Third Camp Marxism

After the March on Washington (Max Shachtman, 1963)

This speech was made by Max Shachtman soon after the famous March on Washington for civil rights of 28 August 1963, and appeared in New America, the paper of the Socialist Party (USA), on 24 September 1963.

It is not the Shachtman of the 1940s and early 50s, but the call for an alliance with the labour movement is interesting and valuable.

The superb demonstration for civil rights has come to its grandiose conclusion, as you know. And we of the Socialist Party are immensely proud and gratified over its spectacular triumph.

The two Trotskyisms during World War 2: Workers' Liberty 3/48

Tracing the development of "two Trotskyisms" through from the 1940 split to the 1944 polemic between Harry Braverman and Max Shachtman.

Click here to download as pdf or read online.

The pagination in the pdf is correct, but, by a mishap, the pages of the printed version of Workers' Liberty 3/48, as a pull-out in Solidarity 347, are in the wrong order. Our apologies to readers.

Check the printed version with the pdf, or follow this guide:

Korea,Whose War Is It?

of the world who long for nothing more than an assurance of peace.
In every part of the world, the imperialist powers that triumphed in the
Second World War laid the powder barrels for the explosion of the Third
World War. Now one of these powder barrels has exploded. If the war in
Korea does not immediately touch off the Third World War, it is only because
neither of the two rival imperialist blocs is as yet prepared for it.

75 years ago: the Fourth International is founded after a 15-year fight against Stalinism

Max Shachtman, writing in 1938, surveys the stages of the long struggle against Stalinism which was crystallised in September 1938 by the founding of the Fourth International. Shachtman, who together with James P Cannon had represented the US Trotskyist organisation there, had chaired the Founding Conference.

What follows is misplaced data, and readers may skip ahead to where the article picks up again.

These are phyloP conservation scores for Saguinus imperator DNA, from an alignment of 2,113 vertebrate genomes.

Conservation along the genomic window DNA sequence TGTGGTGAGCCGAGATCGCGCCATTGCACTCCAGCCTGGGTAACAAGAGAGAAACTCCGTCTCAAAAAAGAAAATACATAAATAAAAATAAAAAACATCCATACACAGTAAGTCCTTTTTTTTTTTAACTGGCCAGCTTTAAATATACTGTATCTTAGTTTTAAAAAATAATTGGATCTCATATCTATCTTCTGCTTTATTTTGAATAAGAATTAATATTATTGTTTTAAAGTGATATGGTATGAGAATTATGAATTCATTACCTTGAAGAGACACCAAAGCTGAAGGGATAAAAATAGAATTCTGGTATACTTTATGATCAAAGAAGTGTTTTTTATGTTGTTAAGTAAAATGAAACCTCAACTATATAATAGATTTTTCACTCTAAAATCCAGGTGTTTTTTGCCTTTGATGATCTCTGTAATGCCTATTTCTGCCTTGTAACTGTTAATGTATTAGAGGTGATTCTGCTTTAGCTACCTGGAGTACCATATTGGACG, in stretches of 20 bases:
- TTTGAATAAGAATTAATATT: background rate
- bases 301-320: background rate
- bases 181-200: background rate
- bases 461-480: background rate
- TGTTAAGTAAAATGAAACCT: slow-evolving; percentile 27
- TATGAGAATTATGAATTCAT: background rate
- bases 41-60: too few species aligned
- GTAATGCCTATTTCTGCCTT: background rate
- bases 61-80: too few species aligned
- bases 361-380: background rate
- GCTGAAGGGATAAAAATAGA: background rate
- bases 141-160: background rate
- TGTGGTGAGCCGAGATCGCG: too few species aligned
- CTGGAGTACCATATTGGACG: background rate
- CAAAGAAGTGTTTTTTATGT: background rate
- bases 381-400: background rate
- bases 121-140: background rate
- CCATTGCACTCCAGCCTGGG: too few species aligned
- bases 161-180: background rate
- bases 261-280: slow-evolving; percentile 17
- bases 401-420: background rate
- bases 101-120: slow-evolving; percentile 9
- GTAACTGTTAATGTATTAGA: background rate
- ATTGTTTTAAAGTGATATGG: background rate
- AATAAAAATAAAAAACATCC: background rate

How Stalin destroyed communism

70 years ago, on 22 May 1943, Stalin announced the formal shutting-down of the Communist International, the association of revolutionary socialist parties across the world set up after the Russian Revolution.

Although Moscow retained close control of the Communist Parties until the 1960s, the shutting-down was a symbolic disavowal of socialist revolution. This is how socialists commented at the time.

He long ago destroyed it as an instrument of socialism!

By Albert Gates (Al Glotzer)

False Light on the Moscow Trials: Koestler's" Darkness at Noon"

This time the attempt to answer the question – Why did they confess? – is made in the form of a novel. Ever since renowned leaders of the Russian revolution were brought into a Moscow court and startled the whole world by their eagerness to plead guilty to all the crimes in the counter-revolutionary calendar, many people have claimed that no satisfactory explanation has been given of their conduct. In Darkness at Noon, Arthur Koestler provides us with his answer to the all-engrossing riddle.

Police Hound Trotskyists In Northern Ireland (1943)

LONDON, Jan. 9 (By Mail)—The vicious police
regime of Northern Ireland has opened a campaign
of terrorization and repression against the Irish
Trotskyists, members of the Ulster section of the
Workers' International League. One comrade has been
blacklisted by the Belfast employers, another has been
deported to Southern Ireland, while a third has been
thrown in jail upon trumped-up accusations obviously
inspired by the Stalinists.
The first victim of this campaign was a comrade

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